Precision medicine is a form of medicine that uses information about a person’s own genes or proteins to prevent, diagnose, or treat disease.1 When we think of precision medicine, we often focus on cancer and the recent efforts to specifically target treatment based on the genetic composition of a tumor (somatic) or the person’s germline. While it is early days, the health gains of this approach are quite significant with better outcomes shown in multiple studies2 and even data showing lower overall health costs.3 However, the point of precision medicine is not only to optimize treatment for cancer, but also to target health interventions generally for all conditions. In fact, we see the application of precision medicine to high volume diseases such as diabetes and heart disease and even lifestyle interventions such as diet and exercise.
Nowhere is this more challenging than for patients suffering from a rare disease. Ironically it is common to have a rare disease. More than 25 million Americans and more than 400 million people worldwide suffer from one of over 7000 rare conditions, defined as those conditions having an incidence of 1 in 200,000 or less. Precision medicine has focused on big data approaches to studying more common conditions, thereby leaving out those with rare conditions. Lacking a diagnosis, most of these patients and their families are on a “diagnostic odyssey.” These patients typically spend more than five years seeking accurate diagnosis and might see up to eight doctors, often receiving many misdiagnoses and differing opinions on their journey. Along the way, they may be exposed to harmful treatments and invasive testing. It is clear that comprehensive genetic testing gives the best possibility of getting to the exact diagnosis efficiently. Still, historically, genetic data have been available to a minority of patients: only those referred to a clinical geneticist for testing.
With the scaling of next-generation sequencing and the increasing availability of whole exome and whole genome sequencing, we are seeing a dramatic democratization of genetic data initiated at the intersection of rare disease research and clinical care. Country-level projects such as the 100,000 Genomes Project in the UK and All of Us and the Million Veterans Program in the US are pushing the edge of the envelope to bring diagnoses to thousands of patients. The 100,000 Genomes Project, run by Genomics England, is a UK National Health Service study aimed at identifying disease-causing genetic variants in patients with rare genetic diseases using a Whole Genome Sequencing (WGS) approach.4 Fabric Genomics is a clinical interpretation partner with Genomics England using our enterprise software platform for this project. Fabric identified candidate causal variants in 49.8% of cases (Learn more in this case study). In thousands of cases, a multi-year odyssey is ended with a single, thorough, genomic test. The ability to do this through leveraging a scalable software platform is exciting – proving the practicality of this approach.
Of course, diagnosis is just the beginning. While we don’t have proven treatments for most rare genetic diseases, the specific disease causative variant knowledge is critical even to begin that process. Furthermore, the knowledge of the gene and its protein-encoding, or metabolic, role gives essential clues to help researchers target treatments. With advances in computational biology and recent successes in identifying druggable genomic targets in the human genome, we are seeing more rapid, target-based drug discovery (Erder et al., 2014).5 Additionally, advanced approaches such as stem cell-based therapies are being used with more confidence to offer the opportunity for long-term correction. Such treatments are now under investigation for a diverse range of rare diseases6 and human clinical trials of stem cell therapies for rare diseases have started (Thomsen et al., 2014).7 At a sociological level, identifying the genetic cause allows patients to find others in similar situations. Genetic testing helps us find the patients, which leads to finding the populations. Small patient subgroups have successfully used social media to develop their communities at a global level, strengthening advocacy for research funding and actually facilitating such research by gathering potential subjects. Finding and growing the recognition of these patient populations increases interest and investment in potential therapeutics.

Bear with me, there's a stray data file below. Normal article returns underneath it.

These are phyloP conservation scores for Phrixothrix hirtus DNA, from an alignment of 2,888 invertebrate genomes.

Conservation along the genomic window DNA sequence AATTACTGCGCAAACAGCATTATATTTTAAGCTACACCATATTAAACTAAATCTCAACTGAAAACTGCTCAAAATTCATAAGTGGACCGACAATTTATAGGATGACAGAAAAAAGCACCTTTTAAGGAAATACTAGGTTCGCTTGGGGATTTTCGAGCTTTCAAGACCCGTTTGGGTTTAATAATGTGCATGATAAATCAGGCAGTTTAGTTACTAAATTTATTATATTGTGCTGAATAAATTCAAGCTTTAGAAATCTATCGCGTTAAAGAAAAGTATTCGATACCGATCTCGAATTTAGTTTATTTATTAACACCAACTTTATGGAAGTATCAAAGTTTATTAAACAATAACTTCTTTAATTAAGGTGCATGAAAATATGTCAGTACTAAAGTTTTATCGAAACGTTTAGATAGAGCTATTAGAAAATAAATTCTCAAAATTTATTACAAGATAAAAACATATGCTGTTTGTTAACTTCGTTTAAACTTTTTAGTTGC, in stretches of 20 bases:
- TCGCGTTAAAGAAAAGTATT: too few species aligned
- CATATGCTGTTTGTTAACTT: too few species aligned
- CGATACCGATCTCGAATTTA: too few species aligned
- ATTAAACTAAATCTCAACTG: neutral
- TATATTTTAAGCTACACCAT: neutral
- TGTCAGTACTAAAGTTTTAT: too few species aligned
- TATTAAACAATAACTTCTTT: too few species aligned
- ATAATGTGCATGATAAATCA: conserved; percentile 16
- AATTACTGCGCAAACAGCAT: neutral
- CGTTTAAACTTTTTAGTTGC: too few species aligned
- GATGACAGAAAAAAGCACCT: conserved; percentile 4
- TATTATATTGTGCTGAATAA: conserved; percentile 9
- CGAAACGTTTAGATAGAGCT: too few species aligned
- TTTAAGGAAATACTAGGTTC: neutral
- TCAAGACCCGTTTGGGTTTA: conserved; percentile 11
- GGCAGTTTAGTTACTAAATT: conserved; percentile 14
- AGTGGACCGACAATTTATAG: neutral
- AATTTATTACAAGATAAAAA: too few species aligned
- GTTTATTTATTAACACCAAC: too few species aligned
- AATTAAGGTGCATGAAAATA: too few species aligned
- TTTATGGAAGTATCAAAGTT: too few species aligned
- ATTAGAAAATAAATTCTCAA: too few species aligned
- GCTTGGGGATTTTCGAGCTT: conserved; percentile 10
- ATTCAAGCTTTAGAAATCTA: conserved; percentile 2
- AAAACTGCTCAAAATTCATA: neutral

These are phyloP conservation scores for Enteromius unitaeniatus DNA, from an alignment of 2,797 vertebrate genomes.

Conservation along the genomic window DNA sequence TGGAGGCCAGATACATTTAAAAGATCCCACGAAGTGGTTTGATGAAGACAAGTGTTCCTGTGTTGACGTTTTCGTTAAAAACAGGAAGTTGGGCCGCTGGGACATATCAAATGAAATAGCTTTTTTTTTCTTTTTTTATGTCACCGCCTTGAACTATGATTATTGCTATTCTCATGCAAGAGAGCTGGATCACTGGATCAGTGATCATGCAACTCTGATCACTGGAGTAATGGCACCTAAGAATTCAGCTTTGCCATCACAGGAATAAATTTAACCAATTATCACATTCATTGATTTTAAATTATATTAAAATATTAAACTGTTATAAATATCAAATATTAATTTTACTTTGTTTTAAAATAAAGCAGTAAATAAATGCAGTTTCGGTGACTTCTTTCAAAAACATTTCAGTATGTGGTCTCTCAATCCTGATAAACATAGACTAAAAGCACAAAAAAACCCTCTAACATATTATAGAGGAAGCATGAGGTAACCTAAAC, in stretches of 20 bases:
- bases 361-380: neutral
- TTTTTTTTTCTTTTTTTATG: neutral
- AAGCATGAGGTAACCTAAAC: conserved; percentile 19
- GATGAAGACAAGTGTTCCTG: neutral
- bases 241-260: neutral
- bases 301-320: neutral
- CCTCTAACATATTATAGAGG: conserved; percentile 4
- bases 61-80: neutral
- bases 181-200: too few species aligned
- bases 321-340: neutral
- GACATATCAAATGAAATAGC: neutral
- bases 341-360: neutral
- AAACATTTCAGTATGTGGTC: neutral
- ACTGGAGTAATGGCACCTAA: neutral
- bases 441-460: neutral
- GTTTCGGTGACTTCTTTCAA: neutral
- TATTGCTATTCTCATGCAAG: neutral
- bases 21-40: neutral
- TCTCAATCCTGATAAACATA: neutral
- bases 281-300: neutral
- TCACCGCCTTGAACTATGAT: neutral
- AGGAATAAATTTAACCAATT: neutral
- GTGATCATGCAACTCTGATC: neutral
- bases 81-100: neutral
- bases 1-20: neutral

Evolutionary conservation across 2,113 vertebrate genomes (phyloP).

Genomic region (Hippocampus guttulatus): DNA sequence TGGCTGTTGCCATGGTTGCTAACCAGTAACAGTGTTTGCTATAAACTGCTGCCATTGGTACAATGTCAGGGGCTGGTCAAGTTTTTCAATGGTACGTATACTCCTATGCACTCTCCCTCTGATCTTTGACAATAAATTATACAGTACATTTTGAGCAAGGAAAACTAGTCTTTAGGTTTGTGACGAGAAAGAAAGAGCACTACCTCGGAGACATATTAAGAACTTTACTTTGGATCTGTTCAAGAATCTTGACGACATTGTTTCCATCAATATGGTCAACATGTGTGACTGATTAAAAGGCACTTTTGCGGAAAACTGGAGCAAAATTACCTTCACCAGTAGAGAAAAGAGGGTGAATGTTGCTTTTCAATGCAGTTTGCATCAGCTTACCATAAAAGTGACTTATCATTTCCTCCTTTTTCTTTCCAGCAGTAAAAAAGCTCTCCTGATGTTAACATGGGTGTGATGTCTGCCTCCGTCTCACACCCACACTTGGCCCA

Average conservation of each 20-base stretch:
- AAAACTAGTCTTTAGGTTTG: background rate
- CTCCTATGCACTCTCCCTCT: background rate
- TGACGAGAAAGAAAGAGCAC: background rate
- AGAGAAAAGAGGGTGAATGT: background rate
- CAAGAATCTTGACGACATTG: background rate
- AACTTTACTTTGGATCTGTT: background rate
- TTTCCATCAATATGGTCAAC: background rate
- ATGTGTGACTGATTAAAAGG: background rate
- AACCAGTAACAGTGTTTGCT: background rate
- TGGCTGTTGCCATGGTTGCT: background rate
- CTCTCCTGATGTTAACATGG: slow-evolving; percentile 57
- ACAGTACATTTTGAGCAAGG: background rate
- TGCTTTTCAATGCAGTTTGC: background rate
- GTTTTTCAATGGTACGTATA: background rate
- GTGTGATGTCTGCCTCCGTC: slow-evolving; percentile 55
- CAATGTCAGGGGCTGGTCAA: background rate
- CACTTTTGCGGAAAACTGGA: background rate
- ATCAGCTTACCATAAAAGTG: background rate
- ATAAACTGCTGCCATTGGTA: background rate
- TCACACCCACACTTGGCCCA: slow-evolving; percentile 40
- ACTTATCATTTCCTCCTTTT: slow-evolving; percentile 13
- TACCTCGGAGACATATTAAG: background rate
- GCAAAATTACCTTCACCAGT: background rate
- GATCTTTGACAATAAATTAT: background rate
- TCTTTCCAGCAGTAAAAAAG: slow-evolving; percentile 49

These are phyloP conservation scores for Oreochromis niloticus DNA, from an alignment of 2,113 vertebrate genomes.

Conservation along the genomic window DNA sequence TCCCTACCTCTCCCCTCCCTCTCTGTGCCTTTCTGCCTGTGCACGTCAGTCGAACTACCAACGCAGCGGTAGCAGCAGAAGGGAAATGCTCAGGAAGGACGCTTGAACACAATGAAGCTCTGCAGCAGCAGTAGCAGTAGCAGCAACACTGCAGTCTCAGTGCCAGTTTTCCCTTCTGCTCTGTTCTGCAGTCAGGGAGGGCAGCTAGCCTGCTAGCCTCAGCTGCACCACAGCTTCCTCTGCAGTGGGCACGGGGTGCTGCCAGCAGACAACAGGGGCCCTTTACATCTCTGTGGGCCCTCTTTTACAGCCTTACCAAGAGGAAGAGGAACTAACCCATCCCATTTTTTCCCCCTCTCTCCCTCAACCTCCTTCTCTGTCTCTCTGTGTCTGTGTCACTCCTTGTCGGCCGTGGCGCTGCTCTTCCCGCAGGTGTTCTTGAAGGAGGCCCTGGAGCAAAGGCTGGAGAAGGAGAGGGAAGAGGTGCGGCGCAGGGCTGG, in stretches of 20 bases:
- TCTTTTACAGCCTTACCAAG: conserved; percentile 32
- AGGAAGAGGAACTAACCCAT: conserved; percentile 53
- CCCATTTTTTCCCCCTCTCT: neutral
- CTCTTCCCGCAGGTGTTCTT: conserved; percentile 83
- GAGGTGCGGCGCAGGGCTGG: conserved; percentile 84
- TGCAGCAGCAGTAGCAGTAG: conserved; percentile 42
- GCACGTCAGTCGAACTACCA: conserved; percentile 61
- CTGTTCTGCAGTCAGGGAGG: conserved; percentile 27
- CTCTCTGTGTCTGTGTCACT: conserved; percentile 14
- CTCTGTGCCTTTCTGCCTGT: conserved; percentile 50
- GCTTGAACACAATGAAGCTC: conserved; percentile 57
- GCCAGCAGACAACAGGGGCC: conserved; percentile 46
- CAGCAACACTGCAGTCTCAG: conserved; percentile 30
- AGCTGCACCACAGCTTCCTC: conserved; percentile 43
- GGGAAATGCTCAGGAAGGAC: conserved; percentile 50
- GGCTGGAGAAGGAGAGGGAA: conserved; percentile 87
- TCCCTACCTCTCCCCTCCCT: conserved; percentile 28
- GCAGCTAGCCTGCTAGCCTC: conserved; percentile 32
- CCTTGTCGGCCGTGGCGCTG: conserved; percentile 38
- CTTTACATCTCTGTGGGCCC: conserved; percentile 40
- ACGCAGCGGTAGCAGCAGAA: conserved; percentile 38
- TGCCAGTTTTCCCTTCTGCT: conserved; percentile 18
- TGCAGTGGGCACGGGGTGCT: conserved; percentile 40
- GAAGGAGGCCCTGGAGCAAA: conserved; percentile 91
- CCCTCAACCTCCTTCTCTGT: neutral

Clearly, without a specific genetic diagnosis, none of this could take place. Genomics is unlocking the potential for precision medicine for the hundreds of millions of people with a rare disease. Thanks to the dramatic gains in NGS scalability and increasingly accurate interpretation algorithms, we can turn this potential into reality. The time for this is now.
2. The growing role of precision and personalized medicine for cancer treatment
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6. Sun W, Zheng W, Simeonov A. Drug discovery and development for rare genetic disorders. American Journal of Medical Genetics Part A. 2017; 173: 2307–2322.
7. Thomsen G M, Gowing G, Svendsen S, Svendsen C N. The past, present and future of stem cell clinical trials for ALS. Experimental Neurology. 2014. 262: 127–137.